When the 51 women representing every state and the District of Columbia gather together September 9 in Atlantic City to parade across Boardwalk Hall, they won’t need to pack a bikini or an evening gown to compete for the coveted crown, sash, and floral bouquet that comes with being Miss America 2019.
That’s because for the first time in the event’s history, the higher minds behind 96-year old beauty pageant have decided that the women vying for the title “will no longer be judged on outward physical appearance.” Bye-bye, bikinis and swimsuit competition. Farewell, sequined gowns and high heels. This is, as the event’s organizers announced earlier this week on their “new website,” a “new show” and a “new experience.” There, she is: “Miss America 2.0.”
— Cara Mund (@MissAmerica) June 5, 2018
Miss America organizers have declared that judges will evaluate the candidates’ “talent” by having them rely on smarts, not pulchritude. What’s more, they say that the contest is no longer a beauty pageant. Instead, it’s been rebranded as a competition. “Miss America will represent a new generation of female leaders focused on scholarship, social impact, talent, and empowerment,” Gretchen Carlson, chair of the Miss America Organization’s board and the former Miss America of 1989, said in a statement.
But does any of this new-fangled marketing point to change for the better? I don’t think so. The good folks at Miss America — which is, at least, now led by women, in the wake of the repulsive email scandal that took place under the pageant’s previous male leadership — might have been better served to shutter the whole shebang rather than attempting to smear lipstick on this anachronistic pig.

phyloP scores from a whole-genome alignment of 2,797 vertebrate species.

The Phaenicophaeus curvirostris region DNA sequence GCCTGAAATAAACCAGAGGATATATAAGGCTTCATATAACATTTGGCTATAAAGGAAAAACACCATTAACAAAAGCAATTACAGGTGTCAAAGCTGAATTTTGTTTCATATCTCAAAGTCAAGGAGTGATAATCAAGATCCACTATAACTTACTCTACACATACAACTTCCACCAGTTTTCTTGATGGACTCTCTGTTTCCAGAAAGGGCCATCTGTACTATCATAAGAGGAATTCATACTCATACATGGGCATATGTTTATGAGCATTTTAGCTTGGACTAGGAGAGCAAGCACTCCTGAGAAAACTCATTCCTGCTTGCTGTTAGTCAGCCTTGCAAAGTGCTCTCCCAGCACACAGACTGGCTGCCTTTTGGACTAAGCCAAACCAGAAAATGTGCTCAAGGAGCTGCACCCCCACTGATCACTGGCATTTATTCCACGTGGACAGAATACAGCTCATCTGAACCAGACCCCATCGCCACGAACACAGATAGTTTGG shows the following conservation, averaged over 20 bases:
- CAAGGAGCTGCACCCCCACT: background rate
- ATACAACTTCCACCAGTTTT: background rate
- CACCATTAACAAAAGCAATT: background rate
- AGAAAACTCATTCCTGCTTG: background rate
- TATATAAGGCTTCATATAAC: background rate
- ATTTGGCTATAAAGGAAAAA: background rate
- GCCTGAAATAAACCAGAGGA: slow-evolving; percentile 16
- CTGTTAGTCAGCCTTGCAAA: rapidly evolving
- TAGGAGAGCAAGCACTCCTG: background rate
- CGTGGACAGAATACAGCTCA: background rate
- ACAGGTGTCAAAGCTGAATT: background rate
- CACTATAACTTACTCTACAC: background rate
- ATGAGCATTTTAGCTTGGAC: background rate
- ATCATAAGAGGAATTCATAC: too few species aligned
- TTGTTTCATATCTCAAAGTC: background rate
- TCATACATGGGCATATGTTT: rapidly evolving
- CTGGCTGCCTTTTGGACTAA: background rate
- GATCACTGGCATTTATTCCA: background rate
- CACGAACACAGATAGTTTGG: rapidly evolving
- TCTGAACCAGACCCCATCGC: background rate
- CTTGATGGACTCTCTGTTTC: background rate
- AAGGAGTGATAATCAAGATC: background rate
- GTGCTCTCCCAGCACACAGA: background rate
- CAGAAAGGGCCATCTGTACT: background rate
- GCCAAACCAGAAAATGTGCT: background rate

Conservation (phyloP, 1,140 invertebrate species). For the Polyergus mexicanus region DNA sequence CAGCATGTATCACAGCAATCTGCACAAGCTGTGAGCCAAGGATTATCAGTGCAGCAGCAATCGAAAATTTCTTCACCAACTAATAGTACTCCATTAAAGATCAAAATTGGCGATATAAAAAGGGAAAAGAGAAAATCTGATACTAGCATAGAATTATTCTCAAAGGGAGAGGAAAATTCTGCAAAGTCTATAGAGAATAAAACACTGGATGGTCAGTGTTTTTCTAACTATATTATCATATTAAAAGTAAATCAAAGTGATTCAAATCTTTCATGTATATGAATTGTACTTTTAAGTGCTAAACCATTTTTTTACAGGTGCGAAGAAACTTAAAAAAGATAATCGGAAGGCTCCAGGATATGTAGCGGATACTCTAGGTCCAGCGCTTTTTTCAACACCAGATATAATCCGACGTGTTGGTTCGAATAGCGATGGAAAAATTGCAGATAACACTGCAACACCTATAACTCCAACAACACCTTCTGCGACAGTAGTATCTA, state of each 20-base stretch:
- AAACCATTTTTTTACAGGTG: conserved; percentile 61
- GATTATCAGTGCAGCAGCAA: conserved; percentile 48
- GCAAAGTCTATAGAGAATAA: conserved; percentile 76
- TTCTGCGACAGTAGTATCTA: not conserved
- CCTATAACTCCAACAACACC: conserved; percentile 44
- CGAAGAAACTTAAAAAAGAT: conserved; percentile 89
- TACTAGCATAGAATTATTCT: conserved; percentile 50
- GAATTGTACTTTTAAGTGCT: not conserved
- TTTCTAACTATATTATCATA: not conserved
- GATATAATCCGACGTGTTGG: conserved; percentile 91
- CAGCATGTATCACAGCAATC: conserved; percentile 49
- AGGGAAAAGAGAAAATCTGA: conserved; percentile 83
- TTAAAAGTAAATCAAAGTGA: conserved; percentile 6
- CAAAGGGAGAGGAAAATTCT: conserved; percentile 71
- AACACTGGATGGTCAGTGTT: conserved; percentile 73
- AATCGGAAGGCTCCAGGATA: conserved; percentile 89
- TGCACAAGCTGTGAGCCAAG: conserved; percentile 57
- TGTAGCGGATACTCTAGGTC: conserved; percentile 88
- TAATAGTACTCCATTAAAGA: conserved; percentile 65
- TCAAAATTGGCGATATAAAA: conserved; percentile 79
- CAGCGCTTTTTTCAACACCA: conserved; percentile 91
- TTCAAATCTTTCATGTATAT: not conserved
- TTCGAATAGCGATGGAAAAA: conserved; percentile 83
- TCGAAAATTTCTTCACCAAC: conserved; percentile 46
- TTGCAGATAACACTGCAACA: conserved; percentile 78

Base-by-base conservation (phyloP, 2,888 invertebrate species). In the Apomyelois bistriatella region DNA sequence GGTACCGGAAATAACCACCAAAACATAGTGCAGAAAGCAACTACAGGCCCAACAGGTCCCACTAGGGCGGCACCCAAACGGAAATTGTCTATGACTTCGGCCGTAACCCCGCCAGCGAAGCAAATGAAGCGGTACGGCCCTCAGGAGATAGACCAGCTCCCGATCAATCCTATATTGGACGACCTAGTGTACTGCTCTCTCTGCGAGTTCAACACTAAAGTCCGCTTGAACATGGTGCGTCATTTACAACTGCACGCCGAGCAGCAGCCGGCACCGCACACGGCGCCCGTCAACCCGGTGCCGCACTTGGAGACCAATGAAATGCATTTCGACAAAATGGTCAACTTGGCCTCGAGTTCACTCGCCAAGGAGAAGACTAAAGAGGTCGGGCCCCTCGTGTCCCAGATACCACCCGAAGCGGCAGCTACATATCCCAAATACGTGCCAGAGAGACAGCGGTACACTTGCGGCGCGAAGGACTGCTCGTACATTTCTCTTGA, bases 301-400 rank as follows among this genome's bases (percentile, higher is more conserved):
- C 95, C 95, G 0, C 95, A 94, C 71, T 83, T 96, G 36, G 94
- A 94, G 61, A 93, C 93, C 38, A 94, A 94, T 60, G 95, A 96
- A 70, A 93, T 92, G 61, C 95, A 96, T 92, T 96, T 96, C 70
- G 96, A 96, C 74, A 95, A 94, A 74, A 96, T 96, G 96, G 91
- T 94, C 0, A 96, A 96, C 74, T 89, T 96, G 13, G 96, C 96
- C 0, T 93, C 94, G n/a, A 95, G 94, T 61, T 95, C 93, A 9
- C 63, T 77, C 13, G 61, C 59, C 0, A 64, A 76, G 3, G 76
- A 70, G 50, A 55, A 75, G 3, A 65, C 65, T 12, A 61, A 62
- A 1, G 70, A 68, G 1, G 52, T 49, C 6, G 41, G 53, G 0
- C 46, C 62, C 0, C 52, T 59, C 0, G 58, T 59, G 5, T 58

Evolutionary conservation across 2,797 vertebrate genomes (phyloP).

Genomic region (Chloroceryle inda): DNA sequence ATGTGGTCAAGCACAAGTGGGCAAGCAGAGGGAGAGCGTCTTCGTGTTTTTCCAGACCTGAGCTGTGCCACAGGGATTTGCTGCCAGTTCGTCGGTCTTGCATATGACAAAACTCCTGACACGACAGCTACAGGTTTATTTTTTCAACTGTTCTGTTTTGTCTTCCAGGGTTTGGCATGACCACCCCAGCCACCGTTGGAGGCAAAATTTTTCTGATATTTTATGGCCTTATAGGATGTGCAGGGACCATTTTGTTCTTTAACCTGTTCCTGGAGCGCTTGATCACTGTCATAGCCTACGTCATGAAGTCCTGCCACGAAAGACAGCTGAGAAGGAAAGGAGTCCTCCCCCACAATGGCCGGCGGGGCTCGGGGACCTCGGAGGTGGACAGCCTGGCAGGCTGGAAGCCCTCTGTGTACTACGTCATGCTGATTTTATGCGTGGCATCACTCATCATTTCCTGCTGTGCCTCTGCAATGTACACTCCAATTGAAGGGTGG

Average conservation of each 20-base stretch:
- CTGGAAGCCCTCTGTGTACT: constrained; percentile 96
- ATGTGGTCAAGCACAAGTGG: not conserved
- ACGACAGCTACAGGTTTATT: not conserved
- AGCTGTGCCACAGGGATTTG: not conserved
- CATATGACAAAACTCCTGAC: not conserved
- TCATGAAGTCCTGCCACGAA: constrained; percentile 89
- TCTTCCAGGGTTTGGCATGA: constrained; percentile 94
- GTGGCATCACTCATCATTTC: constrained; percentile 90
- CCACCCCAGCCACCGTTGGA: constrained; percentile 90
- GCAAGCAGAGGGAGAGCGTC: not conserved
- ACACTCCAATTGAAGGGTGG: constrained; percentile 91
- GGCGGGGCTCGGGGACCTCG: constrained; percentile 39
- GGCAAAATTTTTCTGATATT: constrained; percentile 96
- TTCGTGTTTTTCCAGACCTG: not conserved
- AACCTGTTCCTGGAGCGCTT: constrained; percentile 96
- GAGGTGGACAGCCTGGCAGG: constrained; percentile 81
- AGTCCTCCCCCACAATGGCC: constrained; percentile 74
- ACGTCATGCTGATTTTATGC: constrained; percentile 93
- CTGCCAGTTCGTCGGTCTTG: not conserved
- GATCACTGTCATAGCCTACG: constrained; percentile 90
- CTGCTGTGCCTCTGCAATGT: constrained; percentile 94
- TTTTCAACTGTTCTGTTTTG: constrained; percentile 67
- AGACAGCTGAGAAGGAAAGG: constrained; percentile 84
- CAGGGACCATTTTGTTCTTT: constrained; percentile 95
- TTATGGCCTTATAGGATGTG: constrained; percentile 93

Let’s face facts. From the inaugural Miss America contest in 1921 to its current iteration, the point of this sexist spectacle has always been to allow attractive women to strut what their mommas gave them before the critical gaze of judgmental men in a beachfront setting. In bygone days, modesty dictated the “girls” — who at the time were exclusively white all-American types — wear one-piece bathing suits. But as the times changed, and Miss America adopted the more libertine values of the era, bikinis and high heels proved more alluring and revealing, especially in the ogling lens of the television camera. Women of color gradually found their way into the competition; on occasion, even winning the pageant.
Along the way, the pageant was glossed up and advertised as a talent show whose purported aim was to lavish deserving strivers with academic scholarships. In 2014, John Oliver and the researchers at HBO’s Last Week Tonight undertook an investigation of Miss America’s scholarships claims and discovered that it was nothing but a sleight-of-hand scam. But that’s beside the point: Nobody really bought that argument, anyway. Anyone with half a brain knew that Miss America existed to sell a low-grade sex appeal.
Of course, a beauty pageant that might have titillated Americans during the Depression can’t compete against today’s digital sex on-demand or presumably soon-to-come VR porn. But there are reasons to be hopeful as well. The fact of the matter is that social and demographic changes are afoot, reshaping the very national value system that created (Miss) America.
Fresh evidence of this comes on a regular basis. For example, consider the horribly sexist and racist faux pas that Inside Tennis reporter Bill Simons recently committed during an excruciating interview with Serena Williams, who was at the time preparing to play Maria Sharapova in the French Open.